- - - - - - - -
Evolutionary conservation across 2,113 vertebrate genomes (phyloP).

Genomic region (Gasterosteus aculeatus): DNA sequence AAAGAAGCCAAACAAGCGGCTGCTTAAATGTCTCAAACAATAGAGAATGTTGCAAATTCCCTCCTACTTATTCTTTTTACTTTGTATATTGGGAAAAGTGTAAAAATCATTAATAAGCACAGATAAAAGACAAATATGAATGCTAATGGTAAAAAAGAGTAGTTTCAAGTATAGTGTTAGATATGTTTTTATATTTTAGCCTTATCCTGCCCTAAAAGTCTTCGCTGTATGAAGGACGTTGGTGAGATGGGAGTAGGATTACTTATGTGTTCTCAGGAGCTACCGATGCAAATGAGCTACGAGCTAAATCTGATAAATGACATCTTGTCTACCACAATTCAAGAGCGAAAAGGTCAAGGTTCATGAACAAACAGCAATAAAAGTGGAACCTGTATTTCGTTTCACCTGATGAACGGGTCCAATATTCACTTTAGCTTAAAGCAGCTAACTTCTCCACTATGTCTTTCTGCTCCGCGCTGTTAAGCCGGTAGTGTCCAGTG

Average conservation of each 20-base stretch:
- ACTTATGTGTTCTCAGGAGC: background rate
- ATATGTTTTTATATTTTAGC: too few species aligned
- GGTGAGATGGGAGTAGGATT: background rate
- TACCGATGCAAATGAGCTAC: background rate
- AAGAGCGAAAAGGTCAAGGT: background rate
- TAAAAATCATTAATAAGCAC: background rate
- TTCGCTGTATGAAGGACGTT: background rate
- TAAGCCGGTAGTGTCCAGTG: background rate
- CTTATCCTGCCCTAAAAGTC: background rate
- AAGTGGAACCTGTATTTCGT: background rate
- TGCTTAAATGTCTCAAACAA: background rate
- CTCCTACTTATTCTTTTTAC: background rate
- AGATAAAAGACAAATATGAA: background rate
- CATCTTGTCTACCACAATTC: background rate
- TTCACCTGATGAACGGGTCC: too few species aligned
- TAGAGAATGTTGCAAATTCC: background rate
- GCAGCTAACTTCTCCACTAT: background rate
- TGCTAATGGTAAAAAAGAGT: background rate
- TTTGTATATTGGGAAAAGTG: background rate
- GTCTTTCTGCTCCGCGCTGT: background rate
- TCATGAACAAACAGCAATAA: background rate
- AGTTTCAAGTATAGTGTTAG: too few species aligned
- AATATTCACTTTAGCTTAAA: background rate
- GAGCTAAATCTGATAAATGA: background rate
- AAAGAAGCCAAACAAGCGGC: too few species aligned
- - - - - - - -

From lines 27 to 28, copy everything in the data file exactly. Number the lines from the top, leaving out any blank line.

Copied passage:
- GAGCTAAATCTGATAAATGA: background rate
- AAAGAAGCCAAACAAGCGGC: too few species aligned